Pat Hindle, MWJ Editor
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Pat Hindle is responsible for editorial content, article review and special industry reporting for Microwave Journal magazine and its web site in addition to social media and special digital projects. Prior to joining the Journal, Mr. Hindle held various technical and marketing positions throughout New England, including Marketing Communications Manager at M/A-COM (Tyco Electronics), Product/QA Manager at Alpha Industries (Skyworks), Program Manager at Raytheon and Project Manager/Quality Engineer at MIT. Mr. Hindle graduated from Northeastern University - Graduate School of Business Administration and holds a BS degree from Cornell University in Materials Science Engineering.

Hybrid Car EM Radiation Concerns

March 14, 2010
There have been various reports over the last few years about possible electromagnetic (EM) radiation generated by the high current in hybrid cars being harmful. The EM radiation is due to the high AC current running from the batteries to the electric motors. Some older hybrid models were reported to have relatively high fields measured in them some exceeding what was recommended by government. This seems to have hit the news again as Israel has recently stated that they will issue a safety radiation scale for hybrids as they found some current models exceed what they recommend as the maximum exposure level per day.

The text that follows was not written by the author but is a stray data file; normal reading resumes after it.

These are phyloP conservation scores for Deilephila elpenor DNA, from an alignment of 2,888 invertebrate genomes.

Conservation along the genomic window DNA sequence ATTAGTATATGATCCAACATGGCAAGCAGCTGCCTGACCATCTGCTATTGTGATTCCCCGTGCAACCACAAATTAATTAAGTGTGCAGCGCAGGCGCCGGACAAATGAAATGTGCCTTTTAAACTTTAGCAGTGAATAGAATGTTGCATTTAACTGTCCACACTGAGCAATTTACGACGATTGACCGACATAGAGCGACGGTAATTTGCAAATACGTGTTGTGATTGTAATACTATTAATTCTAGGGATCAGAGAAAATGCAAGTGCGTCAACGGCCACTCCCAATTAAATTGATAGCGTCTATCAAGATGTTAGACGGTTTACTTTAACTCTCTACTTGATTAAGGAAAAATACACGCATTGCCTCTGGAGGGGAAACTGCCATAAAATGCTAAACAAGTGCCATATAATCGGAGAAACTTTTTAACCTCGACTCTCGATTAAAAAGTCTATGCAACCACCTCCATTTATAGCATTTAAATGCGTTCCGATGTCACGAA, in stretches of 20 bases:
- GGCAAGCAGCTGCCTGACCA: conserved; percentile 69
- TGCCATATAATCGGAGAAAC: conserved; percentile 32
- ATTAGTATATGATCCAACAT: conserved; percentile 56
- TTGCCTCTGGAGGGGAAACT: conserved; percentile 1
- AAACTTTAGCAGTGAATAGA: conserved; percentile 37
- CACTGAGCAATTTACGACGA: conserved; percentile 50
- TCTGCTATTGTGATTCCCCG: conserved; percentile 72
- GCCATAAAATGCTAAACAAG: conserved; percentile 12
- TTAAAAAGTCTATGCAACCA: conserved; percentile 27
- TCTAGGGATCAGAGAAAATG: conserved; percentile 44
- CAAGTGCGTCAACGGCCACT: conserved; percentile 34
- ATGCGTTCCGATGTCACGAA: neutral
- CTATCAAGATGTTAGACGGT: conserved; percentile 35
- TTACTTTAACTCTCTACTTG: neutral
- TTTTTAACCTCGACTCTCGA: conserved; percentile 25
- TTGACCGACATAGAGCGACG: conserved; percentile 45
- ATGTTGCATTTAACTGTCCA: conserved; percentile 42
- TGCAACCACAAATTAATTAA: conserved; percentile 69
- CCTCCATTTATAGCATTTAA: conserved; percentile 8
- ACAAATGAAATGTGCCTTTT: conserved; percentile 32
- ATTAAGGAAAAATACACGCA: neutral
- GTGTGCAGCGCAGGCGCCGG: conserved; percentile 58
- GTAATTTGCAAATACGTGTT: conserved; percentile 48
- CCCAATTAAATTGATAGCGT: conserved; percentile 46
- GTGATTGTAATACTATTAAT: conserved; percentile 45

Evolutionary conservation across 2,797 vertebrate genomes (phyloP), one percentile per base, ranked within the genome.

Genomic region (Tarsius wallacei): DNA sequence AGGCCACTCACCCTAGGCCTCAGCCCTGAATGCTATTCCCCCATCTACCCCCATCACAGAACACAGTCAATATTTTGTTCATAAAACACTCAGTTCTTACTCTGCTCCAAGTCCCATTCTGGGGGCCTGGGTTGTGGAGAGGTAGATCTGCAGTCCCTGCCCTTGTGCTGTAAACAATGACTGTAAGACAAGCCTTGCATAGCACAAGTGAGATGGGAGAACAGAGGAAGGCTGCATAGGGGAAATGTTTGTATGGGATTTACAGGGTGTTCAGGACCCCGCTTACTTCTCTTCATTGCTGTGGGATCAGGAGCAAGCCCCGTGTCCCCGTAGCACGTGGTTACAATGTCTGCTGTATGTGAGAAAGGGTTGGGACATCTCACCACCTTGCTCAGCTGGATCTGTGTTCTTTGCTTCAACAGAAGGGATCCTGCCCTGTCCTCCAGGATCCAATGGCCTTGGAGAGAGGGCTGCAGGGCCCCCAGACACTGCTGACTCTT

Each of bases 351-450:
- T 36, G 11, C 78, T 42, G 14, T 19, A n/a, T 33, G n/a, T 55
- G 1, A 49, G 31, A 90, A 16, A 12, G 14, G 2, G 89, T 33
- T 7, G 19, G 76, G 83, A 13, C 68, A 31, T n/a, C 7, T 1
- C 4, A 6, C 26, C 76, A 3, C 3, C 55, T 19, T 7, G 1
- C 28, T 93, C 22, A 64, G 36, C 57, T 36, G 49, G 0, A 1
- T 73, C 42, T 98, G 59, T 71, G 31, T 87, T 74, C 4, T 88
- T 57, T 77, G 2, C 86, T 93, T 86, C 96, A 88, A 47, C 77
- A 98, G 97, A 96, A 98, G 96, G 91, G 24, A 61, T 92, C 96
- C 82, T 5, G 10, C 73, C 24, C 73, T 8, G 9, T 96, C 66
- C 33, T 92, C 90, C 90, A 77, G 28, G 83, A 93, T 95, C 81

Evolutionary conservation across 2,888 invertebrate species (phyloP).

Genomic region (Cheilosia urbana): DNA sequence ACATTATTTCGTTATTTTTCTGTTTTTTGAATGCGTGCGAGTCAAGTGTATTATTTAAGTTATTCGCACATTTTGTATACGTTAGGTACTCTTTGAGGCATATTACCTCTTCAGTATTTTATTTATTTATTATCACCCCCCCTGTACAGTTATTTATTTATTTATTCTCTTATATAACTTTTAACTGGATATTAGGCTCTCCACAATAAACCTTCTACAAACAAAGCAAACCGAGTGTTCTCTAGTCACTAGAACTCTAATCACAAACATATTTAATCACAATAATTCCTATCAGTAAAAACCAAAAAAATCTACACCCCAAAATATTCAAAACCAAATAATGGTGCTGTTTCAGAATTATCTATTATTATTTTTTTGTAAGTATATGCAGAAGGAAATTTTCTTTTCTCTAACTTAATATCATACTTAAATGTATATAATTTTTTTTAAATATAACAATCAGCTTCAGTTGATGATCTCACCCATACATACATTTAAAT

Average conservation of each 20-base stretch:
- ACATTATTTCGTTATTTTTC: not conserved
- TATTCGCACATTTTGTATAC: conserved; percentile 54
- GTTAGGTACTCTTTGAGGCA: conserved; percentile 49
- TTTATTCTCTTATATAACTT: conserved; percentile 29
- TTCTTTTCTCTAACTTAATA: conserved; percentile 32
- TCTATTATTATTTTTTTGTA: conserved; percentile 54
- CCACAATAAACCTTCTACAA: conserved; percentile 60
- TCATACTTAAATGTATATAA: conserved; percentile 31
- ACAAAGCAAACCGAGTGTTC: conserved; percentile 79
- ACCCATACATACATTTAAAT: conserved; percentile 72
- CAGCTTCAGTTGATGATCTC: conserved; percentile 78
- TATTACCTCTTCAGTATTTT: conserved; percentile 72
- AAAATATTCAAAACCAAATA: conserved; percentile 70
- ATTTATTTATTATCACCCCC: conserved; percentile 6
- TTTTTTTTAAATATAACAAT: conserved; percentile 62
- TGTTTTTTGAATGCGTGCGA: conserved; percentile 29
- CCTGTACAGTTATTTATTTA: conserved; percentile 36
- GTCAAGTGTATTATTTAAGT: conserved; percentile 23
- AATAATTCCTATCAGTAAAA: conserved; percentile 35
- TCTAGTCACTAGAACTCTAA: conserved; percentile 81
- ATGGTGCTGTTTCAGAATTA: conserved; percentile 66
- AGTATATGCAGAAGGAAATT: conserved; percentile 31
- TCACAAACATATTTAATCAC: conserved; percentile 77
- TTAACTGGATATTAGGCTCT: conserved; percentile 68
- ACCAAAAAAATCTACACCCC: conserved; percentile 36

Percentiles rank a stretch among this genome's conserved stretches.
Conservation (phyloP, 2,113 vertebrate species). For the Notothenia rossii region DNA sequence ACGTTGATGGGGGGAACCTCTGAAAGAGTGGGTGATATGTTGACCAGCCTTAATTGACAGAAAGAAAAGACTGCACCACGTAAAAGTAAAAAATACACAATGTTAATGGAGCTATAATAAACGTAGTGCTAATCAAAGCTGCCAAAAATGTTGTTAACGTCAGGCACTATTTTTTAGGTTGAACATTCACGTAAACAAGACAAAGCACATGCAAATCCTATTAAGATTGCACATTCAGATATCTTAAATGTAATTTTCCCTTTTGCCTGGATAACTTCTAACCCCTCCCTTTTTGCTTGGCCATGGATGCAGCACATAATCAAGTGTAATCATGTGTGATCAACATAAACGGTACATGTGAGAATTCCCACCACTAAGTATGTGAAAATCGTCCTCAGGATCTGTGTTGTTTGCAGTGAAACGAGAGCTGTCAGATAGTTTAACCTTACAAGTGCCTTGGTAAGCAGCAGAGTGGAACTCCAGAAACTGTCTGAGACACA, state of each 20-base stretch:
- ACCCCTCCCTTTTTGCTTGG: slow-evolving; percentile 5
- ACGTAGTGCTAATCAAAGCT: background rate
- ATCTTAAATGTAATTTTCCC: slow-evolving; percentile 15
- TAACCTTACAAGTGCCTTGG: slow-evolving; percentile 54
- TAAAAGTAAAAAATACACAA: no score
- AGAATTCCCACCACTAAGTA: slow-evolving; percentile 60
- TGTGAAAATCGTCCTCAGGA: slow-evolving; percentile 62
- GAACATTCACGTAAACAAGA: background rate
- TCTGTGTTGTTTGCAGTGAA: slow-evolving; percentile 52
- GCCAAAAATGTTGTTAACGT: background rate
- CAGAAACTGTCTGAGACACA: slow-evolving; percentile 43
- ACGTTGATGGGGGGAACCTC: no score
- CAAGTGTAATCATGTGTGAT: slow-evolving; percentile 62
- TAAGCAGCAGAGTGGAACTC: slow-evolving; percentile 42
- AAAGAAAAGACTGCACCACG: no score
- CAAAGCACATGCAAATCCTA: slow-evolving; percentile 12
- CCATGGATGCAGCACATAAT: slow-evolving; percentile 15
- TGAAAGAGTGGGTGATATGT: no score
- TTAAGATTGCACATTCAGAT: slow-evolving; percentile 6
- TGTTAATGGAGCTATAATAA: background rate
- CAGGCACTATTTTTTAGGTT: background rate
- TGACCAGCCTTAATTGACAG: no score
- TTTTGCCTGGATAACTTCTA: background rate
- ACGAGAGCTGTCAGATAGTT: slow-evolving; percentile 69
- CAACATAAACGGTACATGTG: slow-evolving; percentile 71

I find it hard to believe that the current levels in hybrids would be high enough to cause harm to someone in the car from EM radiation but it does not seem like anyone knows for sure. It has been suspected that EM radiation from power lines can be harmful if you live close to them but I don't think that has been proven either. It is also like cell phone radiation exposure - there is no conclusive data that it is harmful. If the current level in hybrids is dangerous, then the higher currents produced in pure plug-in electric cars would be even worse as there motors are larger than those in hydrid models. It also should be possible to shield the wires if there are concerns about their safety.

Has anyone seen data on actual measured EM field values and how it compares to the allowed standards? I have also seen reports that such EM fields can be beneficial to our health so who knows how they truly affect our bodies overall. Please chime in with your opinions as this might be a topic we cover in a future article.
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